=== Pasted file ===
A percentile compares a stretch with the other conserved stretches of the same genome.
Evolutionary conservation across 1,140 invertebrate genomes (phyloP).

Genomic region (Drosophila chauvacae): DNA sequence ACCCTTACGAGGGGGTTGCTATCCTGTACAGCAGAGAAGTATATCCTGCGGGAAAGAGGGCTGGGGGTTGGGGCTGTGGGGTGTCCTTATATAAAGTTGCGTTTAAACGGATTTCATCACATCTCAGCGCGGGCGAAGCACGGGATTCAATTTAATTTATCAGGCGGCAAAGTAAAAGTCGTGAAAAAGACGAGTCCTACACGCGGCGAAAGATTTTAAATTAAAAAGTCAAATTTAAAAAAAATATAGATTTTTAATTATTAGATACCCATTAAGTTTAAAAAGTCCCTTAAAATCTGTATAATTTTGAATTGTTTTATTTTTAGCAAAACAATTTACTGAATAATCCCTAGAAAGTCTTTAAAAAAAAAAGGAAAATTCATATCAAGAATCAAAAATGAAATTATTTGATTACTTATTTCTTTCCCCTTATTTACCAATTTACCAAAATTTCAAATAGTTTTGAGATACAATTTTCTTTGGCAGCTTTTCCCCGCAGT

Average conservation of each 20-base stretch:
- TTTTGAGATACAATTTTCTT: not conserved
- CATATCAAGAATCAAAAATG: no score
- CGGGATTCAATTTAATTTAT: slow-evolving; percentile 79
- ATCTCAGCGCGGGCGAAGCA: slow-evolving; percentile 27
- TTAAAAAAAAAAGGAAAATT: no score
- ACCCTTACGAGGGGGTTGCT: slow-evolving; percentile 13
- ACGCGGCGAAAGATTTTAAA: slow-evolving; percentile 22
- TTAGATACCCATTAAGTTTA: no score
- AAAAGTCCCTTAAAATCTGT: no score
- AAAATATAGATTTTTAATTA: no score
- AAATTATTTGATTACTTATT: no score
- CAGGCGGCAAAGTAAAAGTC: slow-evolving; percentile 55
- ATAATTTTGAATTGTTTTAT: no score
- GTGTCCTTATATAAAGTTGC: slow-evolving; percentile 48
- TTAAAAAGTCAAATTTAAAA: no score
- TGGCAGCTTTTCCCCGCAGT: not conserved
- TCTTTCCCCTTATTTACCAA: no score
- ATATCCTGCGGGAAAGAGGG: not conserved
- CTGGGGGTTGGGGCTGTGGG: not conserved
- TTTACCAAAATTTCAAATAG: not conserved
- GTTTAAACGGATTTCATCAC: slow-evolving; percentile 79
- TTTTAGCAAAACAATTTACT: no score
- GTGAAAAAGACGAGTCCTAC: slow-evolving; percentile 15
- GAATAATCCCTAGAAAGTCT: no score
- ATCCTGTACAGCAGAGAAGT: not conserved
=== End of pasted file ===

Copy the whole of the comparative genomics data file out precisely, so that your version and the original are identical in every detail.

A percentile compares a stretch with the other conserved stretches of the same genome.
Evolutionary conservation across 1,140 invertebrate genomes (phyloP).

Genomic region (Drosophila chauvacae): DNA sequence ACCCTTACGAGGGGGTTGCTATCCTGTACAGCAGAGAAGTATATCCTGCGGGAAAGAGGGCTGGGGGTTGGGGCTGTGGGGTGTCCTTATATAAAGTTGCGTTTAAACGGATTTCATCACATCTCAGCGCGGGCGAAGCACGGGATTCAATTTAATTTATCAGGCGGCAAAGTAAAAGTCGTGAAAAAGACGAGTCCTACACGCGGCGAAAGATTTTAAATTAAAAAGTCAAATTTAAAAAAAATATAGATTTTTAATTATTAGATACCCATTAAGTTTAAAAAGTCCCTTAAAATCTGTATAATTTTGAATTGTTTTATTTTTAGCAAAACAATTTACTGAATAATCCCTAGAAAGTCTTTAAAAAAAAAAGGAAAATTCATATCAAGAATCAAAAATGAAATTATTTGATTACTTATTTCTTTCCCCTTATTTACCAATTTACCAAAATTTCAAATAGTTTTGAGATACAATTTTCTTTGGCAGCTTTTCCCCGCAGT

Average conservation of each 20-base stretch:
- TTTTGAGATACAATTTTCTT: not conserved
- CATATCAAGAATCAAAAATG: no score
- CGGGATTCAATTTAATTTAT: slow-evolving; percentile 79
- ATCTCAGCGCGGGCGAAGCA: slow-evolving; percentile 27
- TTAAAAAAAAAAGGAAAATT: no score
- ACCCTTACGAGGGGGTTGCT: slow-evolving; percentile 13
- ACGCGGCGAAAGATTTTAAA: slow-evolving; percentile 22
- TTAGATACCCATTAAGTTTA: no score
- AAAAGTCCCTTAAAATCTGT: no score
- AAAATATAGATTTTTAATTA: no score
- AAATTATTTGATTACTTATT: no score
- CAGGCGGCAAAGTAAAAGTC: slow-evolving; percentile 55
- ATAATTTTGAATTGTTTTAT: no score
- GTGTCCTTATATAAAGTTGC: slow-evolving; percentile 48
- TTAAAAAGTCAAATTTAAAA: no score
- TGGCAGCTTTTCCCCGCAGT: not conserved
- TCTTTCCCCTTATTTACCAA: no score
- ATATCCTGCGGGAAAGAGGG: not conserved
- CTGGGGGTTGGGGCTGTGGG: not conserved
- TTTACCAAAATTTCAAATAG: not conserved
- GTTTAAACGGATTTCATCAC: slow-evolving; percentile 79
- TTTTAGCAAAACAATTTACT: no score
- GTGAAAAAGACGAGTCCTAC: slow-evolving; percentile 15
- GAATAATCCCTAGAAAGTCT: no score
- ATCCTGTACAGCAGAGAAGT: not conserved